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    Pakistan was not "carved out" of India but the lands were reclaimed by its inhabitants from the foreign occupiers. The entity which was "British Raj of India" before 14th August 1947 was created by United kingdom, and when they left, for us, it died. If the current entity called India which itself came into being on 15th August 1947 , carried on the name, it does not carry the history of British raj over. So where this nonsense of Pakistan being carved out of India is coming from?
     
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  3. war&peace

    war&peace ELITE MEMBER

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    I think Lahore got developed because of Pakistan... foreign tourists are not our priority and they never should be... We should develop our cities for our own people like the west does and tourism just comes as a by product.
     
    Last edited: Mar 5, 2018
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  4. N.Siddiqui

    N.Siddiqui SENIOR MEMBER

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    As another Indian visitor to Pakistan was pleasantly surprised and said 'Pakistan is not what we got to hear in the Indian media'...perception can be different from reality, if that was a created false perception.
     
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  5. war&peace

    war&peace ELITE MEMBER

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    That's how they slip their venomous propaganda woven into the silk.. Thus a reader should be watchful and should not let it pass under the radar unnoticed. I don't know if the author is doing deliberately or he is so brainwashed that it comes naturally to him.
     
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  6. N.Siddiqui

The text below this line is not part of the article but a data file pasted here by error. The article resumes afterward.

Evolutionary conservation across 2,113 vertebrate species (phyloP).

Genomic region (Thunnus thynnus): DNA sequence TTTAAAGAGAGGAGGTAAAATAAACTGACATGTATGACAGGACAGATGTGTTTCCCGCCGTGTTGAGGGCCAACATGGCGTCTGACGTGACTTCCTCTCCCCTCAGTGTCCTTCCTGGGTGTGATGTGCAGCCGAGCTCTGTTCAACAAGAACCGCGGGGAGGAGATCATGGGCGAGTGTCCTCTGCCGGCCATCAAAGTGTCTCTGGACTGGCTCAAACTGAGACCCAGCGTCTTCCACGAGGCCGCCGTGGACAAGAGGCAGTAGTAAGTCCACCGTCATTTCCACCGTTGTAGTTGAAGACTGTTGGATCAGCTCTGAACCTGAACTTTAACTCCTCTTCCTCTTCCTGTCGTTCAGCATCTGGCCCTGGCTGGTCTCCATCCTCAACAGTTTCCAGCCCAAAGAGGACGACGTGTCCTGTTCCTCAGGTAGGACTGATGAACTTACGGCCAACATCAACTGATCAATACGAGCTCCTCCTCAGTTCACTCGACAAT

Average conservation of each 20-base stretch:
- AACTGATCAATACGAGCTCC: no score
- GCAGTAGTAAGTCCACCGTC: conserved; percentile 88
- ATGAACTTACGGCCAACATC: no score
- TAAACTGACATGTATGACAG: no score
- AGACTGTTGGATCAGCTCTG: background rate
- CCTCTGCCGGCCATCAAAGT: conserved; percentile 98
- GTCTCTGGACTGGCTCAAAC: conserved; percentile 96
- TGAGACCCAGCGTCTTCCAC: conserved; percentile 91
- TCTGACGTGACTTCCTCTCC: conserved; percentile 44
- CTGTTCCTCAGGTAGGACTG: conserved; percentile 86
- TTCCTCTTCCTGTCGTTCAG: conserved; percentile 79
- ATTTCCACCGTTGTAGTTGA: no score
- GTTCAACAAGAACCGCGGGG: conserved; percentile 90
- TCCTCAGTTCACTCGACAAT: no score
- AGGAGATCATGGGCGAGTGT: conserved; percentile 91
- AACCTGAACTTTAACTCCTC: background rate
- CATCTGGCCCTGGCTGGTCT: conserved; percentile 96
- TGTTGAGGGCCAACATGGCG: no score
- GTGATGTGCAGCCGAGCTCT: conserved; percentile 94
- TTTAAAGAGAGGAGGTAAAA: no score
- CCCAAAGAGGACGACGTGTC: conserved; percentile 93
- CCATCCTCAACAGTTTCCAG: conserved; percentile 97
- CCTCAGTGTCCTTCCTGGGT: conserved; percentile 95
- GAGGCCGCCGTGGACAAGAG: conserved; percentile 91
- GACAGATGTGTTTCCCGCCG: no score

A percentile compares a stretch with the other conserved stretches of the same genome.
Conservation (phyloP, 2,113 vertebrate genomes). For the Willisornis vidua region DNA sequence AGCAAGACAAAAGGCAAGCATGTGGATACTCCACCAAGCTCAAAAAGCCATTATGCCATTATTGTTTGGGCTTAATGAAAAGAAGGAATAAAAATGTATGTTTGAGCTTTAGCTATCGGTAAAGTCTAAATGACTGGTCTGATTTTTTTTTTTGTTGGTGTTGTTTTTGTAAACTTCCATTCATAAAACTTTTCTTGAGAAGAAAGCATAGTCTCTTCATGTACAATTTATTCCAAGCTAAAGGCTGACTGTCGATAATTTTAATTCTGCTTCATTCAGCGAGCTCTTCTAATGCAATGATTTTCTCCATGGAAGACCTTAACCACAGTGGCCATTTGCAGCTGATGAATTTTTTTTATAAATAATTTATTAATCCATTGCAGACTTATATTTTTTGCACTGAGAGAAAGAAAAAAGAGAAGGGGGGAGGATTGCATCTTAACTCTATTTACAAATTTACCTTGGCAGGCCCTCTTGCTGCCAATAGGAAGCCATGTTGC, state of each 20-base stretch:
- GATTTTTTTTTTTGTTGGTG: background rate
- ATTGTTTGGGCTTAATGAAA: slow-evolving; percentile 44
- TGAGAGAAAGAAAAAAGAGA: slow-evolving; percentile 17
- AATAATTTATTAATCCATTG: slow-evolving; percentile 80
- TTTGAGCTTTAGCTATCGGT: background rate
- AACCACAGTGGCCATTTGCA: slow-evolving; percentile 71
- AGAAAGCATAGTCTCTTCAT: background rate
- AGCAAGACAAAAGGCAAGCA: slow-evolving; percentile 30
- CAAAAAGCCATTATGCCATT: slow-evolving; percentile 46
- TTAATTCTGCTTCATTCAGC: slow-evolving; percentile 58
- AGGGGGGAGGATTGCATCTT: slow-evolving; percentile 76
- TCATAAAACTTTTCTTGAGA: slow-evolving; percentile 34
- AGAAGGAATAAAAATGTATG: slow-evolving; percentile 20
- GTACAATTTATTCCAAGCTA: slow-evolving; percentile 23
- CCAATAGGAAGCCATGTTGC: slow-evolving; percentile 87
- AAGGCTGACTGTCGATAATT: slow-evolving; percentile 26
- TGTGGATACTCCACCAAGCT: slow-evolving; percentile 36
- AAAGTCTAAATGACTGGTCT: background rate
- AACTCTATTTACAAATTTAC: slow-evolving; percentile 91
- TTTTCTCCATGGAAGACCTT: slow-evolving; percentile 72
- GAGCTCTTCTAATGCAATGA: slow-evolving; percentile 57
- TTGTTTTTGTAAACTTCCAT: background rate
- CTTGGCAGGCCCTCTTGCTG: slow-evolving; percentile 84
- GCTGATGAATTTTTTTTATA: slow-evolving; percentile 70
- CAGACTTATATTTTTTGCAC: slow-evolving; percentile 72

N.Siddiqui SENIOR MEMBER

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    Here is the full article in Herald, DAWN, separate from this one.

    https://herald.dawn.com/news/1153706
     
  7. Joe Shearer

    Joe Shearer PROFESSIONAL

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    It was literally carved out of India. Read the India Independence Act.
     
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  8. war&peace

    war&peace ELITE MEMBER

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    No mate, read it again...the article is filled with venom and false propaganda... we should not let Gangadeshi into Pakistan...we don't need their jealous souls wandering on our land.

    More crap from the author.
    and here is the real news from Gangadesh
    https://timesofindia.indiatimes.com...-dalit-watch-her-die/articleshow/63133096.cms

    The social shake up of India has turned it into a hindutva complex where all the minorities are being subjugated to the majority's rule with the generous options to become Hindu, leave India or stay and behave like as slaves.
    Dalit are worse off than Muslim and British times, Sikhs get persecuted, women get raped, Christians get burned alive, Muslim face genocide on top of the mob lynching.